UK GAAP Frequently Asked Questions (Part 1) - FRS 105

Amy Hutchinson By Amy Hutchinson, Head of Corporate and Financial Reporting, ICAS

12 June 2018

Frequently asked questions on UK financial reporting for small companies.

This is the first in a new series looking at some frequently asked questions about small and micro company accounting under FRS 102 and FRS 105. This article focuses on micro-entities reporting under FRS 105.


Should a micro-entity preparing accounts under FRS 105 disclose employee numbers? Our firm’s accounting software has recently been updated and now includes this disclosure, however, I did not think this was specifically included in FRS 105.


The Small Companies (Micro-Entities’ Accounts) Regulations 2013, which introduced the micro-entity regime in the UK, mandated two note disclosures:

  • advances, credit and guarantees granted to directors as required by section 413 of the Act; and
  • financial commitments, guarantees and contingencies as required by regulation 5A of, and paragraph 57 of Part 3 of Schedule 1 to, the Small Companies Regulations.

The original version of FRS 105 issued in 2015 included only these disclosures under paragraph 6.2. Whilst the intention of the micro-entities legislation was that it should override all other Companies Act 2006 accounting rules for companies which qualify as a micro-entity, it has since become apparent that section 411, requiring the disclosure of employee numbers, was not specifically disapplied for micro-entities. In addition, the requirement under Section 410A to disclose off-balance sheet arrangements applies to micro-companies. In the revised version of FRS 105 issued in March 2018, the FRC has added these two disclosures to paragraph 6.2.

While the majority of the amendments in the March 2018 version of FRS 105 are applicable for accounting periods beginning on or after 1 January 2019, the two disclosures above should be applied for periods beginning on or after 1 January 2017.


In the micro-entity balance sheet format, prepayments and accrued income, and accruals and deferred income are separate line items. Given that the accounts formats are highly prescriptive for micro-entities, is it permissible to include these items within current assets or creditors due within one year (e.g. an accrual that is due within one year) where this is more appropriate?


The micro-entity formats are much simpler and shorter than the small company formats. However, the whole micro-entities regime is more prescriptive than the small companies regime, and there is no flexibility in changing the order or wording of accounts headings.

For small companies, the Small Companies and Groups (Accounts and Directors’ Report) Regulations 2008(SI 2008/409) states:

In balance sheet Format 1, accruals and deferred income may be shown:

1. Under item J, Accruals and deferred income, after provisions for liabilities or charges; or
2. Included under item E.4 (creditors due within one year) or H.4 (creditors due after one year), or both (as the case may be       required).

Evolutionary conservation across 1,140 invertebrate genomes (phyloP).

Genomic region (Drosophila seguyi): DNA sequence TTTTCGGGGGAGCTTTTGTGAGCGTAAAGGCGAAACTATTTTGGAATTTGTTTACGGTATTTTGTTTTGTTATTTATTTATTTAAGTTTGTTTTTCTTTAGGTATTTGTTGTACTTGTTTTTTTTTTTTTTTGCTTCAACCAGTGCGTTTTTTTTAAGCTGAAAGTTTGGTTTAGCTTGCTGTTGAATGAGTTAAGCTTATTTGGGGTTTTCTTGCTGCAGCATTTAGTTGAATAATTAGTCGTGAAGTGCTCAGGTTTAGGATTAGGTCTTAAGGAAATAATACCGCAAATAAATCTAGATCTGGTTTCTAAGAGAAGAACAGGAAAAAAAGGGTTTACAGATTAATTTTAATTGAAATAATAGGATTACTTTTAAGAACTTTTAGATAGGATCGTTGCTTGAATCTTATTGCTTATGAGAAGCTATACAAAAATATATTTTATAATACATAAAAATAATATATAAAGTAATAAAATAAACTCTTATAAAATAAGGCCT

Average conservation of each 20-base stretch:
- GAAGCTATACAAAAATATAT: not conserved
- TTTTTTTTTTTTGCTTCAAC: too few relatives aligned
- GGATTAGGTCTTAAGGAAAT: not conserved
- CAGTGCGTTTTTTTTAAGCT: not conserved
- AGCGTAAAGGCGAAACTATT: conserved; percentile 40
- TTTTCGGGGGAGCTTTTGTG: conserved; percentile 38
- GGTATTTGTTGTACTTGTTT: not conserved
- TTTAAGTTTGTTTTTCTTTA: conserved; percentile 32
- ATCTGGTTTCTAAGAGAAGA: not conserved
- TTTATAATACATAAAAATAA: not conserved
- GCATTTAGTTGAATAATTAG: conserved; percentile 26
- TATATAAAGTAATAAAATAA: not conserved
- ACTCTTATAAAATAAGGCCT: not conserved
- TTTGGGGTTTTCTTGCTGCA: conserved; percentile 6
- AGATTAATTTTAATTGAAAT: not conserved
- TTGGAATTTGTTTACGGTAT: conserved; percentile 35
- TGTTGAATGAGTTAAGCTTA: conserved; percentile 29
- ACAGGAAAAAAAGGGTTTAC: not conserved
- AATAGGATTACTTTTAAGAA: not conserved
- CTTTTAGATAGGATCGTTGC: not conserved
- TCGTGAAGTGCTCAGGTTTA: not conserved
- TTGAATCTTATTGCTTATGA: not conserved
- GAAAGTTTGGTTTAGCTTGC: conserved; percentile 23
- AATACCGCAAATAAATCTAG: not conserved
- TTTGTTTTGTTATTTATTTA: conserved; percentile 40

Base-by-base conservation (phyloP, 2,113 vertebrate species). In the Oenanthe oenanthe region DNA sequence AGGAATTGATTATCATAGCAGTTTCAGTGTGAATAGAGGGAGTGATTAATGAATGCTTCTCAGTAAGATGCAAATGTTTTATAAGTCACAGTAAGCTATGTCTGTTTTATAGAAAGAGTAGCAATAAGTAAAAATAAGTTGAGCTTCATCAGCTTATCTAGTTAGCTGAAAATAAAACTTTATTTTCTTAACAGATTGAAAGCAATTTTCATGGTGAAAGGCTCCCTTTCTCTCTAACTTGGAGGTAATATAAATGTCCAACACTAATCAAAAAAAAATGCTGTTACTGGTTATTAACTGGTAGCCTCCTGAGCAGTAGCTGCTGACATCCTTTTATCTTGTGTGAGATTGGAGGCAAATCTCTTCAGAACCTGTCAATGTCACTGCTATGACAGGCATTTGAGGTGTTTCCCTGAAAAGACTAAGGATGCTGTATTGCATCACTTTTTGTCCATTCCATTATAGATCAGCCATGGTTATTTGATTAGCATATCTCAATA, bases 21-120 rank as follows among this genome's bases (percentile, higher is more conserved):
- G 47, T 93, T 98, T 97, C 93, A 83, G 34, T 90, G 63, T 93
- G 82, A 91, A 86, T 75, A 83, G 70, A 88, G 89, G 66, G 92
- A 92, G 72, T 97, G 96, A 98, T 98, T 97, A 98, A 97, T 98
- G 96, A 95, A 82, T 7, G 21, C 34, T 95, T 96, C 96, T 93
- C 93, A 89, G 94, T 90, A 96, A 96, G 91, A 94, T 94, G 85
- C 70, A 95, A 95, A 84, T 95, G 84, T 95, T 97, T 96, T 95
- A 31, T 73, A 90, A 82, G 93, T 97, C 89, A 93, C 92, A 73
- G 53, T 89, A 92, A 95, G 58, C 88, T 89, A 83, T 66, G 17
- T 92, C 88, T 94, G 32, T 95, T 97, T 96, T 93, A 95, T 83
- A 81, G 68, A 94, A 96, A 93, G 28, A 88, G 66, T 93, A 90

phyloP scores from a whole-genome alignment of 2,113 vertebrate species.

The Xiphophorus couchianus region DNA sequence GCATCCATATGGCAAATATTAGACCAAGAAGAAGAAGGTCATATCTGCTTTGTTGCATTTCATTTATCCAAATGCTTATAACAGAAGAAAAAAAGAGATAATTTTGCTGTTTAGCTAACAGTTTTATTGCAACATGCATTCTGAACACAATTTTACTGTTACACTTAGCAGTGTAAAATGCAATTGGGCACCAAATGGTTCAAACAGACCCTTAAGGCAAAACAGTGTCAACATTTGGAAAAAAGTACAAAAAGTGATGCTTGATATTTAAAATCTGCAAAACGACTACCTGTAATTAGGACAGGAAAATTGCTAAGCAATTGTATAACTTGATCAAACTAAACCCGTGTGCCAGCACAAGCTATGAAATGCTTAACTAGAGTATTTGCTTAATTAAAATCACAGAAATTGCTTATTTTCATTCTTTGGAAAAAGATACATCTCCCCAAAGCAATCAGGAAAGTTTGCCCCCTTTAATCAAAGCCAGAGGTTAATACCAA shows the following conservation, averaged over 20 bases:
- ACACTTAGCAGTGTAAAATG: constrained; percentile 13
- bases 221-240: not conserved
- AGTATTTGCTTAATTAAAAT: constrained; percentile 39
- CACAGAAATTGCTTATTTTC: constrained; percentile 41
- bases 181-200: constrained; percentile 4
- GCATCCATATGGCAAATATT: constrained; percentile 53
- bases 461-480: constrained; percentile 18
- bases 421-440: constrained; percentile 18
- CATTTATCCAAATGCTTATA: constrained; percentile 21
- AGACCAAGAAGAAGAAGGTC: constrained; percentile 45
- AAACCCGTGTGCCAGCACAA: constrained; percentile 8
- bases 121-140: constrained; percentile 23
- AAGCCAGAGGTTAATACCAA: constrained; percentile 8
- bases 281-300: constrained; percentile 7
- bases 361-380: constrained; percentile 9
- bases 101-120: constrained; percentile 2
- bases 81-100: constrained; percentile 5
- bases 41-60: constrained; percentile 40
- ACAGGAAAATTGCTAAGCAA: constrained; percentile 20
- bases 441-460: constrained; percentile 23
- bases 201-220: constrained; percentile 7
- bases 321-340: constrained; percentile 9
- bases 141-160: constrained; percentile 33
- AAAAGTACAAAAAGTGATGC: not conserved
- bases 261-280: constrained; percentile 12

Similarly, there is a separate heading for ‘prepayments and accrued income’ but such items are specifically permitted to be included in ‘other debtors’ which is a component of current assets.

There is no such wording in the micro-entity regulations, however, it seems reasonable to assume that the treatment is also permitted for micro-entities.


When filing micro-entity accounts at Companies House, should the balance sheet statement always refer to the small companies provisions as well as the micro-entity provisions?


Most micro-entities will prepare unaudited accounts and the options for micro entities with respect to filing unaudited accounts with Companies House are as follows:

  1. File the same set of micro-entity accounts that was prepared for shareholders.
  2. Use the option as per section 444(1) of the Companies Act 2006 – not to file the profit and loss account and/or directors report (if one was prepared) i.e. normally one would file only the balance sheet and notes.

Under the first option, the balance sheet should contain the following statements:

  • The directors consider that the company is entitled to audit exemption (as per the requirements of Section 477 of the Companies Act 2006);
  • The members have not required the company to obtain an audit of its accounts for the year in question in accordance with section 476; and
  • The directors acknowledge their responsibilities for complying with the requirements of the Companies Act 2006 with respect to accounting records and the preparation of accounts.
  • The accounts have been prepared in accordance with the micro-entity provisions.

Under the second option, the following statement should also be included:

  • The company's annual accounts and reports have been delivered in accordance with the provisions applicable to companies subject to the small companies regime.

This is because the option to file only the balance sheet and notes is part of the small companies regime and is not referred to as part of the micro-entities regime.


  • Corporate and financial reporting

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